Things haven't been going well lately for Michael and the cat Kiki, who is his whole world. First, he lost his apartment and then had to quickly vacate ...
Options Veterinary Care: Helping Pets in Need
Things haven't been going well lately for Michael and the cat Kiki, who is his whole world. First, he lost his apartment and then had to quickly vacate the tent they'd moved to along the Truckee River. He wants to get into the new men's shelter on, but Kiki must have vaccinations. Options Veterinary Care was able to provide those in late May – for free – along with flea treatment and cat food.
"It's so great that you’re here for people in need," Michael said. "Kiki and I are so grateful for all your help, it means so much to us.”
Kiki is just one of more than 3,000 pets Options has seen since opening in December. It’s the only nonprofit veterinary clinic in Northern Nevada. It started from the idea that no pet should suffer for financial reasons, and its mission is to provide high-quality, affordable treatment even when there are financial barriers.
Data from Options’ first five months in operation shows that 45% of clients are senior citizens seeking help for their pets. About 25% are people working low-wage jobs, 20% are disabled, and the remaining 10% include local animal rescue groups and caregivers for community (aka feral) cats.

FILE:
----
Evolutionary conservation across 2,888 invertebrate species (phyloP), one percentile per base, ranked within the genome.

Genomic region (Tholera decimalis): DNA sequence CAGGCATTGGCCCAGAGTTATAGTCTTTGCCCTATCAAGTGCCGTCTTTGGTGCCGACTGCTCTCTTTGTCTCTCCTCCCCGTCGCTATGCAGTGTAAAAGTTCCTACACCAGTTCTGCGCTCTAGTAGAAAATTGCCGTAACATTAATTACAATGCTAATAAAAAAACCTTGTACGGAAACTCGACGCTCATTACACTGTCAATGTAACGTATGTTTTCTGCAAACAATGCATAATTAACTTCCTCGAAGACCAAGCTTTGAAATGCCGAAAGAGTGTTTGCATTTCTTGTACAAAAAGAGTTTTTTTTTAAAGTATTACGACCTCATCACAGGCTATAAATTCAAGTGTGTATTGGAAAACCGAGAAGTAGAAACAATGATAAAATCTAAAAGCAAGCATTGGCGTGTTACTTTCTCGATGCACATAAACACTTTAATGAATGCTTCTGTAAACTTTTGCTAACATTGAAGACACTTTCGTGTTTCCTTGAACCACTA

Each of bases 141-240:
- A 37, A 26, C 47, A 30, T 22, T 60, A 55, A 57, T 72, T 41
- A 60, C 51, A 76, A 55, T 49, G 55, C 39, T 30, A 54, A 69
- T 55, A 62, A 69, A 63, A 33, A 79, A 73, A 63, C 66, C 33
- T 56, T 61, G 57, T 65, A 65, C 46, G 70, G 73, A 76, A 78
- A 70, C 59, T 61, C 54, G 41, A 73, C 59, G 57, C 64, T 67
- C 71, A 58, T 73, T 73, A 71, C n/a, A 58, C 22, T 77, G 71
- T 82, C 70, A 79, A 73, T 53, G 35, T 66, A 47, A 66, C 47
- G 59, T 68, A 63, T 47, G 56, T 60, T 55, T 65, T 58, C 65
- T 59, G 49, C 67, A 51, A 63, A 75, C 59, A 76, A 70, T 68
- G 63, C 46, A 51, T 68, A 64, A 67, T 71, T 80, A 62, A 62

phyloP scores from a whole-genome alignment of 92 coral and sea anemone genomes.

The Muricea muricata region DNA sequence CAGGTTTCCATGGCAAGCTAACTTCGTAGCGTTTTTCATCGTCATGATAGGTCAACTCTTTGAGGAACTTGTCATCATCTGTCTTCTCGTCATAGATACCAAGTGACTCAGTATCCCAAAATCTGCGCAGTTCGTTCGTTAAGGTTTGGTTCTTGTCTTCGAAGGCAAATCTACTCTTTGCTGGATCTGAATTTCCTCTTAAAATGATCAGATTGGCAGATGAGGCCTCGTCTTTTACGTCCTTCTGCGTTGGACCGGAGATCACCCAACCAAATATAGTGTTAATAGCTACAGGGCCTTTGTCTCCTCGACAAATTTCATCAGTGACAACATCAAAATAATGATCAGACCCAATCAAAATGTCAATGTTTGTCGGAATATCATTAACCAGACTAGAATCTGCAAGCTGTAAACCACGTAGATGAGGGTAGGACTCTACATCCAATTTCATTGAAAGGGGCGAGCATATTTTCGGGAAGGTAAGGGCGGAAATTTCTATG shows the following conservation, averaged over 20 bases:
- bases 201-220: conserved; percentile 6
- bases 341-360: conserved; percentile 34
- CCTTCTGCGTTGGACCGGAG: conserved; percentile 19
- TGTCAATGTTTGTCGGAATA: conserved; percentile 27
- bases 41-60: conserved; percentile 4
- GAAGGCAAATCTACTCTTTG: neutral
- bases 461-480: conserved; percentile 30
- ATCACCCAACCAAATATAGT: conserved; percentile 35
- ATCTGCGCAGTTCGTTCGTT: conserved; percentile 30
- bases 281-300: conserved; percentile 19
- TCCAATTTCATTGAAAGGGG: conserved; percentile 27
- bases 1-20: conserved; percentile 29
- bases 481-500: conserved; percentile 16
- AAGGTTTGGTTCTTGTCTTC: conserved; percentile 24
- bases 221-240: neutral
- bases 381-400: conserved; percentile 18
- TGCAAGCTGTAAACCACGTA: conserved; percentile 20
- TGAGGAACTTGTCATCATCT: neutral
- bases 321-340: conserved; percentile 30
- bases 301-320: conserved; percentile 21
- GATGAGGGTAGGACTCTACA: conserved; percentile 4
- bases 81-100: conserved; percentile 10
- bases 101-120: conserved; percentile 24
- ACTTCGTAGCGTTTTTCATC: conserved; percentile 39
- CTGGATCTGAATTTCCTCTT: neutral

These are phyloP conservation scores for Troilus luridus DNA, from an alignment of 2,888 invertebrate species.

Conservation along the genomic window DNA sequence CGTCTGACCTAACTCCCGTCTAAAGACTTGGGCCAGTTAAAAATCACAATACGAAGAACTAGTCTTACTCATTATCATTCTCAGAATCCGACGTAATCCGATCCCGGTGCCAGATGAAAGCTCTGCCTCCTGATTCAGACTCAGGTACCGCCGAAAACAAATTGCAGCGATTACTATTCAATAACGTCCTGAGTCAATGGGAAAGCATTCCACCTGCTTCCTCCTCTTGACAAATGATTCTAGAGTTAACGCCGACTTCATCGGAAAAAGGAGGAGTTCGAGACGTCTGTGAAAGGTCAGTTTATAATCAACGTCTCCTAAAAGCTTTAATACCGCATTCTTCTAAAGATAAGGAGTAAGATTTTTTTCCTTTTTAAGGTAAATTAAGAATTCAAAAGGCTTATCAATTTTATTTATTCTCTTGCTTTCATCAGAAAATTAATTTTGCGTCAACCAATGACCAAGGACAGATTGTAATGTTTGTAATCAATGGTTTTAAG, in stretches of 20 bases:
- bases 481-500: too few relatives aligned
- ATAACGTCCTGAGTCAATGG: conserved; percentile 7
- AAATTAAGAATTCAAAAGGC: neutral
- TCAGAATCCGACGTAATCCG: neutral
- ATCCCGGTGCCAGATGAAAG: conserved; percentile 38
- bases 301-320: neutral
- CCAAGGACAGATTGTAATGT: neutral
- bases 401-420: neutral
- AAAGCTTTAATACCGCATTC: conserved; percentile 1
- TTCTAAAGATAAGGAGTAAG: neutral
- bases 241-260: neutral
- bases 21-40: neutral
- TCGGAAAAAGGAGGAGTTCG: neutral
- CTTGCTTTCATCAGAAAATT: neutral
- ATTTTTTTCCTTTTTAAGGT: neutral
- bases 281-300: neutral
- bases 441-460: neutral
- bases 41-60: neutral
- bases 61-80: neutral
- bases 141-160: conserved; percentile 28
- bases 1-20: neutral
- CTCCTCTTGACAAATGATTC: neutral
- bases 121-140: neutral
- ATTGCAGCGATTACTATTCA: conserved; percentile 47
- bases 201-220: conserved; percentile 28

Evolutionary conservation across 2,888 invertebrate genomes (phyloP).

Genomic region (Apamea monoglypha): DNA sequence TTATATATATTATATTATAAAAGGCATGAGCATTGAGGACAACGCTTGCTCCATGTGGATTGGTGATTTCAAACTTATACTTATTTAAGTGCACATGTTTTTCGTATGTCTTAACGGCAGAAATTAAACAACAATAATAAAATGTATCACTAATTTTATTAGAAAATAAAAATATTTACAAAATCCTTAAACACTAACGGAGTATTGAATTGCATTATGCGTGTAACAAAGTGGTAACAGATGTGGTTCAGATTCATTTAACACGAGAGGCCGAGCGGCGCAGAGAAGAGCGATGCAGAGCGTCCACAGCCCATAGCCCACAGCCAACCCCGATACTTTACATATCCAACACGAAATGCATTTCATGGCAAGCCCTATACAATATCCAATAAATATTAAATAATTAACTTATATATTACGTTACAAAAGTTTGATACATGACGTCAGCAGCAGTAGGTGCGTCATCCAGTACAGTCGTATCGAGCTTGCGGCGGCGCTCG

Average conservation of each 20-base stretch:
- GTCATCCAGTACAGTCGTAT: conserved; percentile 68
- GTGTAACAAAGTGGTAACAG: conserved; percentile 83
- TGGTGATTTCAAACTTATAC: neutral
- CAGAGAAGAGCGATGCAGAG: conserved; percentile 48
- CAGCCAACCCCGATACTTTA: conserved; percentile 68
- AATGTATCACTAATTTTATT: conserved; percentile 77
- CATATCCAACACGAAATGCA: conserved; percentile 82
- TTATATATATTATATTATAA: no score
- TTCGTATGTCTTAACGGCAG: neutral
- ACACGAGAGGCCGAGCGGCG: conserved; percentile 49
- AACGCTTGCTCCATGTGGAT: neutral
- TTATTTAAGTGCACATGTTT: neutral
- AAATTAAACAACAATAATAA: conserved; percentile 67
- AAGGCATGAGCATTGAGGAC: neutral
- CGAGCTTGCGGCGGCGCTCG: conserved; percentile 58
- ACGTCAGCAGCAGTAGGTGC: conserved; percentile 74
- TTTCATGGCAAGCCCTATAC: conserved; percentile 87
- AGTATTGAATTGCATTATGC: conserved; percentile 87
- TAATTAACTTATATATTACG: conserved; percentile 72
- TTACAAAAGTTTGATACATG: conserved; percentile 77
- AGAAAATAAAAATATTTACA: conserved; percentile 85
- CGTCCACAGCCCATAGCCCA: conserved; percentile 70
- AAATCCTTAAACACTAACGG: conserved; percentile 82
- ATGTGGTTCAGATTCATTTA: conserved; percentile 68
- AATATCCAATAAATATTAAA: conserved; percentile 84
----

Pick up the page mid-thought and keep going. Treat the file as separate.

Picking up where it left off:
About 30% of clients who come to Options can’t afford to pay anything and don’t qualify for credit programs while an additional 30% can pay something but need to be set up on a payment plan. 
Another recent client was Gold Star mom Debbie. After her son was killed a few years ago in the line of duty while serving overseas, Debbie began to see her own health decline. She’s on disability, and her little Bichon Frise named KC Renegade Thomson developed cataracts and extremely painful eye ulcers, causing him to need to wear shaded glasses. The ailment became so severe that double enucleation – removal of both eyes – was required. With her own mounting medical bills, she couldn't afford the necessary eye treatment for the dog she loves so dearly, until she contacted Options. Thanks to supporters in the community, we raised the $752 needed for KC’s surgery. He’s back home now and pain-free.
The organization Feeding Pets of the Homeless contacted Options about Steve the dog, who had an infection of the uterus causing it to fill with fluid. Without treatment, Steve would die. Yet Steve’s person Patrick could not afford the surgery and was living in a tent on the Truckee River. Options provided the lifesaving procedure as well as the overnight care Steve needed post-surgery, allowing Patrick time to secure better housing for Steve during her recovery.
The high cost of treatment can force pet owners to make painful choices for the animals they love such as surrendering a pet to a shelter, leaving them without necessary treatment, or even euthanizing them as a humane alternative to prolonged suffering. Options works with clients to make sure pets get the care they need and relies entirely on donors to help clients who cannot afford any care.
To learn more and to support its mission to help pets in need, visit